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    2. I think it means they feel as if they're fooling the world into thinking that they're more (beautiful... brilliant... honest... fill in the blank) than they really are -- or at least that's how I'd define it.

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  18. What a gifted teacher you are, Hallie! I love how deeply you dig into the craft. As for the paralyzing self doubt - every damn day. (Sigh).

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    1. Jenn, I don't think you have TIME for self doubt!

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  19. Hallie, great post.

    Question: What are beta readers?

    Diana

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    1. They're the saintly folks whom a writer inveigles into reading their not-yet-ready-for-prime-time manuscript in the hopes of getting encouragement and also advice on how to make it sing.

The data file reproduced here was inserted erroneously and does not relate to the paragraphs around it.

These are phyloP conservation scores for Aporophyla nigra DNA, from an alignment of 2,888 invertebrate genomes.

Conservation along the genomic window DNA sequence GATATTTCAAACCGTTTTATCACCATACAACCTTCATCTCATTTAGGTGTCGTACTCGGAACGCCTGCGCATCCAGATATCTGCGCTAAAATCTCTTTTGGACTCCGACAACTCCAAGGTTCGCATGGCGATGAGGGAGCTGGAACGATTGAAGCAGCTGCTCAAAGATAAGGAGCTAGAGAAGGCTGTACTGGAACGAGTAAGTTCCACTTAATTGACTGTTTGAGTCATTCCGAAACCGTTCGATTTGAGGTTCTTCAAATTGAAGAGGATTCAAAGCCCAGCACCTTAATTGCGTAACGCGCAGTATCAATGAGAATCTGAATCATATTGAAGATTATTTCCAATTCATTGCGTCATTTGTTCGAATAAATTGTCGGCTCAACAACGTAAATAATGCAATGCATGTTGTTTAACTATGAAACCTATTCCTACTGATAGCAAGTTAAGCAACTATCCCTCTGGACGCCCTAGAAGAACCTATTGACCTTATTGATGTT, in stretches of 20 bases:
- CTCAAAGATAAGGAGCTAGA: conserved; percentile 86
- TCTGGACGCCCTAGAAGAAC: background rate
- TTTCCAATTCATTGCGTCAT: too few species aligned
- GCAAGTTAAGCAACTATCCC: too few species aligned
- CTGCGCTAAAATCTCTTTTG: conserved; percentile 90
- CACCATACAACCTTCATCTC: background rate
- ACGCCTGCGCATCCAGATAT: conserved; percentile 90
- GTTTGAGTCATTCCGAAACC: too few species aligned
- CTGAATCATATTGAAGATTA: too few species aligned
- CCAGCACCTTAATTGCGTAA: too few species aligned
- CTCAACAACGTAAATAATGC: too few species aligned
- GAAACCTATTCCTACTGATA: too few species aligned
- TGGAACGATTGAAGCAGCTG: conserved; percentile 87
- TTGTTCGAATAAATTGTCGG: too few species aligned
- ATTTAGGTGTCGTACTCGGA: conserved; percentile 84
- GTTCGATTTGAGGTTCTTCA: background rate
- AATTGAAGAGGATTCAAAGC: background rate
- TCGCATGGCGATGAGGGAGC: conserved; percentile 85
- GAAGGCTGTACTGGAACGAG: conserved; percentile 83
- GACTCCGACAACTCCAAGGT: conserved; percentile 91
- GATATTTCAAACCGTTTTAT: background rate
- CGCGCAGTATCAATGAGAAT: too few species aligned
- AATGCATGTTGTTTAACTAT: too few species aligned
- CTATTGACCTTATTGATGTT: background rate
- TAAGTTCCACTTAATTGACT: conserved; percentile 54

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  20. Same but different. As a reader, I would love to see more of that as well. Although, at this point, I think I'd just take different. Don't get me wrong, I do enjoy cozies, but so many of them have a late 20's protagonist who has just broken up with a long time boyfriend/fiance and is going home to open the business that fits the theme. Something different is always refreshing. (He says as he is starting a new series with the same set up and loving it!)

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    1. There can be something comforting about the same-old same-old. ANd truly even books with the same setup are never the same, once you scratch the surface.

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  21. It's interesting that the self doubt subject comes up today. Yes, I have suffered from self doubt my whole life, even though people around me are confident in my abilities. I will say that I'm more confident at this point in my life, finally having learned that I have already proved my abilities. Now, here's the timely part of this subject. An old friend of mine is calling me in an hour to catch up. We haven't talked in ages. She is one of the most confident people I've ever known, beyond her abilities confident. She has had two different careers in areas that she was quite under-qualified, but somehow she got the jobs and I've always attributed that to her self-confidence.